Rosh Hashanah 5783


Creating disputes[1]

זה היום תחלת מעשיך זכרון ליום ראשון
Today is the beginning of Your creation, a commemoration of the first day[2]

There’s a well-known dispute between our Sages regarding when the world was created. Rabbi Eliezer says that the world was created in the month of Tishrei, whereas Rabbi Yehoshua says that the world was created in Nissan[3]. Tosafos are bothered[4] that we rule like Rabbi Yehoshua[5], and yet on Rosh Hashanah, the first of Tishrei, we say the phrase, “Today is the beginning of Your creation”[6]. According to Rabbi Yehoshua, Tishrei wasn’t the beginning of Hashem’s creation. Nissan was. How can this be reconciled?

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Ki Seitzei 5782


The famous Taz and the bread of Ammon and Moav[1]

לא-יבא עמוני ומואבי בקהל יקוק גם דור עשירי לא-יבא להם בקהל יקוק עד-עולם: על-דבר אשר לא-קדמו אתכם בלחם ובמים בדרך בצאתכם ממצרים וגו’‏
An Ammonite or a Moabite may not marry into the congregation of Hashem. Even the tenth generation shall not marry into congregation of Hashem, forever. [This is] for the matter in which they didn’t greet you with bread and water as you departed from Egypt…[2]

Although marriage with a non-Jew is forbidden, obviously if someone converted to Judaism they can marry into the fold. However, some nations have restrictions on who or when they can marry. For example, an Egyptian or an Edomite may only marry into the congregation after three generations of being Jewish. In contrast, the Torah forever forbids the nations of Ammon and Moav from marrying into the Jewish people, even if they converted sincerely. Even their descendants are restricted. Why is this? The Torah says it’s because they didn’t greet us with bread and water. The implication is that had they given it to us, we would have been permitted to eat it[3].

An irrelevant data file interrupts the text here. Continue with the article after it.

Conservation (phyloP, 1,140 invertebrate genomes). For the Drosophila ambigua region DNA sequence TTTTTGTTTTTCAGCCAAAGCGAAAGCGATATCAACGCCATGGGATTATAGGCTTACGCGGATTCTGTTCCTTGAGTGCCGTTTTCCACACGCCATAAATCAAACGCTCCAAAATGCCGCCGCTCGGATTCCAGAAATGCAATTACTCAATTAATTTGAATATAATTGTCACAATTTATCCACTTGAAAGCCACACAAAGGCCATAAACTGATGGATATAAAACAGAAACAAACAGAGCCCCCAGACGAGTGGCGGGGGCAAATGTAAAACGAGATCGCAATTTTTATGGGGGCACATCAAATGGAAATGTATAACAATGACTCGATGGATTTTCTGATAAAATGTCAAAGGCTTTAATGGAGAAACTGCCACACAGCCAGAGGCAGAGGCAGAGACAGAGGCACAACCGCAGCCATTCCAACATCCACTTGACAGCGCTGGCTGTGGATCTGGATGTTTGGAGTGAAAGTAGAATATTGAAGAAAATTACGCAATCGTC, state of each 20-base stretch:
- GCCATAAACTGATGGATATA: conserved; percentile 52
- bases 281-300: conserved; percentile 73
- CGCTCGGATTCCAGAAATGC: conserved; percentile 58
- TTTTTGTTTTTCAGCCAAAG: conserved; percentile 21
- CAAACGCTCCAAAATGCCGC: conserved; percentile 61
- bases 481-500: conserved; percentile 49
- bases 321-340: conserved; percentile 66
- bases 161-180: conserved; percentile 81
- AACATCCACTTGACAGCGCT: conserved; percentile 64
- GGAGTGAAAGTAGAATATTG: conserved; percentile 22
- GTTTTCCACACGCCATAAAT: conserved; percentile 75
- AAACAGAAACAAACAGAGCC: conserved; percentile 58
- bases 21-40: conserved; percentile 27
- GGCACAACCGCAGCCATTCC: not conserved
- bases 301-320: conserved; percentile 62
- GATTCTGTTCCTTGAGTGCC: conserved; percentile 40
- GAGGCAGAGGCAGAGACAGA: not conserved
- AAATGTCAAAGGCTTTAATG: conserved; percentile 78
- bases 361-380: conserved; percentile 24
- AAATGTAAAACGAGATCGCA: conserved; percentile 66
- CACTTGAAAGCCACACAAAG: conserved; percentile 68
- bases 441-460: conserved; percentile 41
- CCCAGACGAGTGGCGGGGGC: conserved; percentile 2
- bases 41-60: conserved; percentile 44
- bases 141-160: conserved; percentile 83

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Shoftim 5782


Refuge from death[1]

ואם-ירחיב יקוק אלקיך את-גבלך כאשר נשבע לאבתיך ונתן לך את-כל-הארץ אשר דבר לתת לאבתיך: …ויספת לך עוד שלש ערים על השלש האלה
If Hashem will expand your borders, as He swore to your forefathers, He will give to you the land that he spoke to give to your forefathers…and He will increase for you three more cities, in addition to these three[2]

The Torah has an interesting concept known as the Arei Milkat, the Cities of Refuge. If someone were to accidentally murder another, the Torah commands this person be exiled to the Arei Miklat. They serve simultaneously as an atonement for the person’s lack of precaution[3], and as a safe refuge from any relatives that may want to avenge their deceased[4]. The Torah mandates three cities on the east side of the Jordan River, and three on the west. However, a verse in our parsha speaks of the future, the Messianic days[5]. In those days, the land of Israel will expand in size. The Torah tells us that with this added territory will come three new cities of refuge. A question that many ask on this is that in the future, no nation shall lift up sword against nation[6]. In fact, death will be abolished[7]. If so, what is the need for three new cities of refuge? The original ones will prove obsolete, as there won’t be any more accidental murders, so why add more?

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